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Jul 29 / Project Vote

Infographic: How to Amplify Your Nonprofit’s Impact With Voter Registration

Infographic: Nonprofit Partners Initiative

Jul 29 / Project Vote

Infografico: Como amplificar el impacto de su organizacion con el registro de votante

Jul 14 / Catherine Flanagan

North Carolina Citizens Take Action for Democracy

Photo: Catherine Flanagan/Project Vote

Photo: Catherine Flanagan/Project Vote

President Obama has said that Dr. King led our country on a salvation path for the oppressed as well as the oppressor. I love this statement because it highlights Dr. King’s vision that the political is the personal. Just as relationships between individuals can only work if they’re based on mutual respect, our democracy can function only if its laws advance— not thwart—each person’s dignity and right to political expression.

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Jul 3 / Benjamin Anderson

North Carolinians Trigger Legislative Change to Voter Suppression Law

Photo: Susan Melkisethian via Creative Commons

Photo: Susan Melkisethian via Creative Commons

North Carolina’s harsh voter identification law, the Voter Information Verification Act, has met strong resistance since it passed in 2013. As the Act nears its 2016 implementation, the state Board of Elections recently released its proposed set of specific rules for administering the ID requirement, followed by nine hearings across the state for the purpose of soliciting public comment on the rules.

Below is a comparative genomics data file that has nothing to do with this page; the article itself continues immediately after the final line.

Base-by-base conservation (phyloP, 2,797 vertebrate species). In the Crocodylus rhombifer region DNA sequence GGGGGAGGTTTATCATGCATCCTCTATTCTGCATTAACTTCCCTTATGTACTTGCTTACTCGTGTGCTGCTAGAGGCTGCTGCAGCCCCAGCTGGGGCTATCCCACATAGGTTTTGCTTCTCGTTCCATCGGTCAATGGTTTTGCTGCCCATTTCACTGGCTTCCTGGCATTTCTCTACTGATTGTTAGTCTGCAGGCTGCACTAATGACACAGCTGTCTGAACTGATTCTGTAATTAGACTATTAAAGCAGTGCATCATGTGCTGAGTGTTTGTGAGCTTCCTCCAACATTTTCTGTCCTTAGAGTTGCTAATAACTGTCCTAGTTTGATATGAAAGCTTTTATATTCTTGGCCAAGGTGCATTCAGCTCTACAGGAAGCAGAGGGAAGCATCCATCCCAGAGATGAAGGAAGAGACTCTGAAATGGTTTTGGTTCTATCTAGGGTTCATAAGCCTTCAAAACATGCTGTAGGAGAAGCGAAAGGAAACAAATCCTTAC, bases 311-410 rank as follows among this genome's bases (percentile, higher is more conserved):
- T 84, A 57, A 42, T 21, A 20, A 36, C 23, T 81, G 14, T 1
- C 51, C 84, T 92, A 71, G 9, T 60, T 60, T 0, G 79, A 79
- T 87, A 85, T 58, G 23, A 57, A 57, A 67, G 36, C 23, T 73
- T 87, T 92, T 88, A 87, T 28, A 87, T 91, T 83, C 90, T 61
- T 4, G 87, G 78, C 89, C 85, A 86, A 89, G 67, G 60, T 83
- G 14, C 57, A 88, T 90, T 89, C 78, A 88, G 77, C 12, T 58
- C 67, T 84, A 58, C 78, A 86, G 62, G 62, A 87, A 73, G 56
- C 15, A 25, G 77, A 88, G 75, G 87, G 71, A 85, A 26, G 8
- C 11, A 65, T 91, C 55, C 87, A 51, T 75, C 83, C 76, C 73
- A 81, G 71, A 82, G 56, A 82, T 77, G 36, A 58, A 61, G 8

Many North Carolinians used the hearings as an outlet to express their concerns about the law’s potential to disenfranchise voters, and in a triumph for the democratic process, the legislature has now responded with a bill to help ease some (though not all) of the law’s harshness.

The 2013 Voter Information Verification Act requires, in part, that voters present an approved form of photo ID in order to vote. The law states that the photo must bear a “reasonable resemblance” to the voter, but stops short of specifying what “reasonable resemblance” means. The proposed rules released by the Board of Elections include specific guidance on the “reasonable resemblance” requirement, including the instruction that perceived differences in weight, hair style, facial hair, complexion, disability, and other characteristics may not be grounds for finding a lack of resemblance.

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Jun 30 / Alex Ferguson

New Jersey Is Getting Serious About Voting Reform

Photo: Jennie Ivans via Creative Commons

Photo: Jennie Ivans via Creative Commons

The New Jersey state legislature recently introduced multiple versions of a bill called “The Democracy Act” that aims to bring sweeping reforms to numerous elements of the state’s voting and election laws. The first version of the bill (NJ A 4574) was introduced to the Assembly, referred to several committees, amended, and has not passed the Assembly yet. The second version of the bill (NJ A 4613) passed the State Assembly, moved on to the State Senate where it also passed, and is now headed to Governor Chris Christie’s desk where it will likely be vetoed. The bill, introduced by Assemblyman Vincent Prieto, aims to make voting and registering to vote much easier, but also aims to deal with deceptive voting practices and voter fraud. Despite containing seemingly bipartisan provisions, the bill has been supported along partisan lines, gaining support amongst Democrats and opposition from Republicans.

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